The Death Of The Gaming Console
...And the rise of the media console. This year's E3 paved the way for a revolution in digital content. As my fellow columnist Shankar Gupta pointed out last week, Microsoft's press conference stole the show. But while Natal is very interesting, a lot more is going on with Microsoft's strategy than just motion-controlled gaming. In essence, Microsoft is going to kill off the "gaming console" to pave the way for a broader "media console." The Xbox 360 is getting several enhancements, each of which are groundbreaking -- but combined, they indicate an amazing future on the horizon.
Social TV: The Xbox 360 is getting Facebook Connect and Twitter to enhance the social aspects of the Xbox LIVE offering. At the same time, the company is rolling out a social viewing feature for its video content. This system allows multiple users to view content, chat, and interact within a theater-like framework. This looks to be the first large-scale enabling of social TV, where a user's social Web can experience content together on a television.
High Quality: One of the best parts of attending E3 was seeing Microsoft's demo of its new 1080p video streaming on the Xbox 360, as I wouldn't have believed it otherwise. Admittedly, the server was probably on a low latency LAN, so it didn't represent actual viewing conditions, but the HD stream of "The Dark Knight" looked comparable with my Blu-Ray copy - and I'm an HD snob. This quality is much higher than broadcast television HD, and is going to be delivered over broadband.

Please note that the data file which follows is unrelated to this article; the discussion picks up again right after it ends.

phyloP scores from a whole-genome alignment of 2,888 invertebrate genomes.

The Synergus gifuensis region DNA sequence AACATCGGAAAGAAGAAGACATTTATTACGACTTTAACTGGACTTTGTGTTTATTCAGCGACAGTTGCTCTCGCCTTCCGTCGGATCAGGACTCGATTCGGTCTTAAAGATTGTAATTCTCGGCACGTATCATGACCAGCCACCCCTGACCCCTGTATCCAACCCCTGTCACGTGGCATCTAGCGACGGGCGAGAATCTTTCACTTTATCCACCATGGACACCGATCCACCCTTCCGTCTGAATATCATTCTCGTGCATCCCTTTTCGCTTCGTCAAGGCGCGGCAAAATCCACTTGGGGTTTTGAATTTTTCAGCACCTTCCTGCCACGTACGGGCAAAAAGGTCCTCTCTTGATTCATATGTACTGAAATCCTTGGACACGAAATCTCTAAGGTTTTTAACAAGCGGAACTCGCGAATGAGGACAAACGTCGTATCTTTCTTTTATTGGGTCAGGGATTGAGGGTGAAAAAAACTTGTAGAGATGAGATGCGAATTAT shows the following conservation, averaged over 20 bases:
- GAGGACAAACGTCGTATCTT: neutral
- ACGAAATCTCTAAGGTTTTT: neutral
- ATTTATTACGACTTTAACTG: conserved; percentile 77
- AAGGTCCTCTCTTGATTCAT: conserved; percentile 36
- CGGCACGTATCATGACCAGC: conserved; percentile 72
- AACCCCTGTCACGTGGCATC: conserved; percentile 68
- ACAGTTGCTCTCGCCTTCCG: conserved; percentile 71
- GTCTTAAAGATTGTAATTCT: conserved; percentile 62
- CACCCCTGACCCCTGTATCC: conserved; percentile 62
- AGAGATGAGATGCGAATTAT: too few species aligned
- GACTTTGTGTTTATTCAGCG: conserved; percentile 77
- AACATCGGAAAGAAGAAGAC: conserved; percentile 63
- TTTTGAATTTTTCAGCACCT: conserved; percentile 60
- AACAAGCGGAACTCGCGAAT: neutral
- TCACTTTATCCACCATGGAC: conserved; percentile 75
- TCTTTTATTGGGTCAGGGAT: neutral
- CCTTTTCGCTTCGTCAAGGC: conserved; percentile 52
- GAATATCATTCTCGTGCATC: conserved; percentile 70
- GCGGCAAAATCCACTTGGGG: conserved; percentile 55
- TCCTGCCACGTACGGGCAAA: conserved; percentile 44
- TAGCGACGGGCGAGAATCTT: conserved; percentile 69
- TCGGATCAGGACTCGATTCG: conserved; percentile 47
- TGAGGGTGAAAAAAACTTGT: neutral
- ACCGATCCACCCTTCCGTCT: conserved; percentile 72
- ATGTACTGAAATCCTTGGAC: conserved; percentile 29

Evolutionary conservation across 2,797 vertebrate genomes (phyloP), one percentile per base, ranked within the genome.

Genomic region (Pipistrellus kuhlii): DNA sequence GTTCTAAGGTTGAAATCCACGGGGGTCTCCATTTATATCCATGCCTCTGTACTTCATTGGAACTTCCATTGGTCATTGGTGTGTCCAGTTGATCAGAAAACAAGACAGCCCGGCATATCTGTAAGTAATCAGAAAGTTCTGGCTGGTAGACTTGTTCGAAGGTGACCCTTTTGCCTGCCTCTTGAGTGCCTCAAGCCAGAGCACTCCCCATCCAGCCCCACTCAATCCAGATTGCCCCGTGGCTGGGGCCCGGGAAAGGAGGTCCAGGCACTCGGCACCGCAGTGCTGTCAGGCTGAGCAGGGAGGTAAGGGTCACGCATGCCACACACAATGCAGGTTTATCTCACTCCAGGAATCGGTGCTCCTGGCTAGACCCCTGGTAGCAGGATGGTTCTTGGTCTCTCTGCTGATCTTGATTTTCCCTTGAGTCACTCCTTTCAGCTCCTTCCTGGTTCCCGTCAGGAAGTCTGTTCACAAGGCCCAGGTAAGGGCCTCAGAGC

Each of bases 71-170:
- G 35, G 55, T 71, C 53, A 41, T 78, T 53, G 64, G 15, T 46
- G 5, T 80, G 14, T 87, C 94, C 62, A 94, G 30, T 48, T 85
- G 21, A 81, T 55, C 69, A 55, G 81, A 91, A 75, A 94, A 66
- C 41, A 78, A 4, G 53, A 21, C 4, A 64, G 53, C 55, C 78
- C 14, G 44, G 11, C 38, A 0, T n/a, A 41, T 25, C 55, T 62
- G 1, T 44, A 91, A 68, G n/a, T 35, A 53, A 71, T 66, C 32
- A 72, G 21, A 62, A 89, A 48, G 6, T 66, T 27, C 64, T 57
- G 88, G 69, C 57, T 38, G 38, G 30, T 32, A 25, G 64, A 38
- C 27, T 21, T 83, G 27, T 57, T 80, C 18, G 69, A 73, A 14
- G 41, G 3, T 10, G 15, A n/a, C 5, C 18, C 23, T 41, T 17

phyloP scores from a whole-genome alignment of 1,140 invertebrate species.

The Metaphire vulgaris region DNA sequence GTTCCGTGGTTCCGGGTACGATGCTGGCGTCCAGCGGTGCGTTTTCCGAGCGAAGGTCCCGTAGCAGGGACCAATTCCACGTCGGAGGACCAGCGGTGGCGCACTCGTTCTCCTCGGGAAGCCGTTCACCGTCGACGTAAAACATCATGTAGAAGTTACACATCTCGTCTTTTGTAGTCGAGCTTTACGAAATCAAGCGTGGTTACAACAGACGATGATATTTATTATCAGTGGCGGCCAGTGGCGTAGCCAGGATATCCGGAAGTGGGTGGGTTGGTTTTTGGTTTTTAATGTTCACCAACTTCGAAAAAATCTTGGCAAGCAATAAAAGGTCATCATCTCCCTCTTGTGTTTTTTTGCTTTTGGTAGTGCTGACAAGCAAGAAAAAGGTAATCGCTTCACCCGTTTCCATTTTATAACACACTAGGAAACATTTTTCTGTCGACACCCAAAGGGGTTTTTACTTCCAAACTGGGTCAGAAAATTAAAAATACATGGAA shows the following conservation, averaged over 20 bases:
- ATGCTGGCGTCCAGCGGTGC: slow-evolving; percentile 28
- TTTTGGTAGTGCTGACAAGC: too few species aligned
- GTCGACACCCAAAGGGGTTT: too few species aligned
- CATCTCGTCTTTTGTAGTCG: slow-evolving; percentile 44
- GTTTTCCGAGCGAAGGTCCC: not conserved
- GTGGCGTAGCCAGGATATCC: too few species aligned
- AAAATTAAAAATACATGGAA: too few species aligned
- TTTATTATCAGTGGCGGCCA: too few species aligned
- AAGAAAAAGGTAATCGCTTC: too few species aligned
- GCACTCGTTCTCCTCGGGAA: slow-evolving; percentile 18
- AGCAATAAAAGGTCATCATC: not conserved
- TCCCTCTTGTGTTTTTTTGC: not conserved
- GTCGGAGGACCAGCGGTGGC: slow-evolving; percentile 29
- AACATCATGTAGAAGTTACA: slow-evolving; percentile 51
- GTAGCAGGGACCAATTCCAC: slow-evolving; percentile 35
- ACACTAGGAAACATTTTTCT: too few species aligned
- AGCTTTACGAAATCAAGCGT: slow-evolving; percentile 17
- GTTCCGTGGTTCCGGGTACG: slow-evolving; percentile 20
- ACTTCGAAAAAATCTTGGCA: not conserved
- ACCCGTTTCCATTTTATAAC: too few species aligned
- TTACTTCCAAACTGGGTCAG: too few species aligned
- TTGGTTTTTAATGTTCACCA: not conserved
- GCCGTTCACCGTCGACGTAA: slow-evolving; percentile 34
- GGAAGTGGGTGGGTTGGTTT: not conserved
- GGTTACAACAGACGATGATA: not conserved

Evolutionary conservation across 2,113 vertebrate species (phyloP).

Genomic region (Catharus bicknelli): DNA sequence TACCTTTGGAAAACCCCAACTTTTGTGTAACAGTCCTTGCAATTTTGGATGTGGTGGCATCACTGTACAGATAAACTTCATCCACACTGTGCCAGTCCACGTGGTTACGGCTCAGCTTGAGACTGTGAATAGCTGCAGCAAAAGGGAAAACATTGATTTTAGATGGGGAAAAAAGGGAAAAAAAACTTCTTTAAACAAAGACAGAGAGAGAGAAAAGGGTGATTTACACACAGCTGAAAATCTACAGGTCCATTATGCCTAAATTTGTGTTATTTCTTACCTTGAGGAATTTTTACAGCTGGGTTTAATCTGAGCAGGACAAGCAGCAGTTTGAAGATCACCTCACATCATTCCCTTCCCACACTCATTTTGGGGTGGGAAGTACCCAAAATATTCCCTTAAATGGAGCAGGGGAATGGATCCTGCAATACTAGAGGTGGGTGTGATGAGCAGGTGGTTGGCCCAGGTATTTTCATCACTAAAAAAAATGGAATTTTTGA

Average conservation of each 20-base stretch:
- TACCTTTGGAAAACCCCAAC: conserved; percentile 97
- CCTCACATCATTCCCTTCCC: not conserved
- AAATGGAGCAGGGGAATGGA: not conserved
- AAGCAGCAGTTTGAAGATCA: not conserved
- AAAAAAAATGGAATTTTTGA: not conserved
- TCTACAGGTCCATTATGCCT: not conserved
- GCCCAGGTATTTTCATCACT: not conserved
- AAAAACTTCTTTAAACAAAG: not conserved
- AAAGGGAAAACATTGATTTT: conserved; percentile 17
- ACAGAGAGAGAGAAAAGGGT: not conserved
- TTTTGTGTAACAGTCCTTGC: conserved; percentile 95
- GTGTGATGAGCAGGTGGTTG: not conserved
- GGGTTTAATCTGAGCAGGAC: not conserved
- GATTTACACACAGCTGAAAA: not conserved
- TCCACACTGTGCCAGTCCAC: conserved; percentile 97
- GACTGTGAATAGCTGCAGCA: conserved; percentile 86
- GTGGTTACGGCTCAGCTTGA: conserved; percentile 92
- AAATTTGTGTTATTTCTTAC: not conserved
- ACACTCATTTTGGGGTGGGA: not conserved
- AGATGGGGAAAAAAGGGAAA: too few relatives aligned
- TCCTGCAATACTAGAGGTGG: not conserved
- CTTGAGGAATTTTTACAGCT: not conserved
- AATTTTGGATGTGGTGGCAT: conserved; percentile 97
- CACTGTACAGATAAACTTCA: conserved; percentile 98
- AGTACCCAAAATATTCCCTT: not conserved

Natal: Even more than just the gaming possibilities, I'm intrigued by the impact Natal will have on content in general. Consider some scenarios: A user sits down after a long day, and Natal automatically logs that user into Xbox LIVE, and a list of personalized media content comes up. Maybe Natal logs a user into his account, and through Facebook connect, brings up his friend feed. Or what if a user could navigate a Mass Effect inspired video content sequence based on smiles, frowns, head nods, etc.? Imagine if Tinkerbell in "Peter Pan" were actually brought back by the audience's claps. There could be applications even for music. If Natal saw multiple people milling about, it might DJ party mixer music, and as the party died down, move to more mellow tunes, adjusting the volume as needed based on conversational volume levels.
Microsoft will likely need to do a lot of tuning to get these properties to all interact properly, in a seamless manner, and with the right business model. The company is also going to face the same issue Nintendo currently faces: working to broaden its audience without doing so at the cost of its core demographic.
Despite these concerns, I personally can't wait to see all of these features come to fruition. For someone who constantly looks at new media, it's very exciting to see multiple features all come together on a platform with an install base in the tens of millions.
(Full disclosure: Josh Lovison works for the IPG Emerging Media Lab, which works with Universal McCann. Both Microsoft and Sony are agency clients.)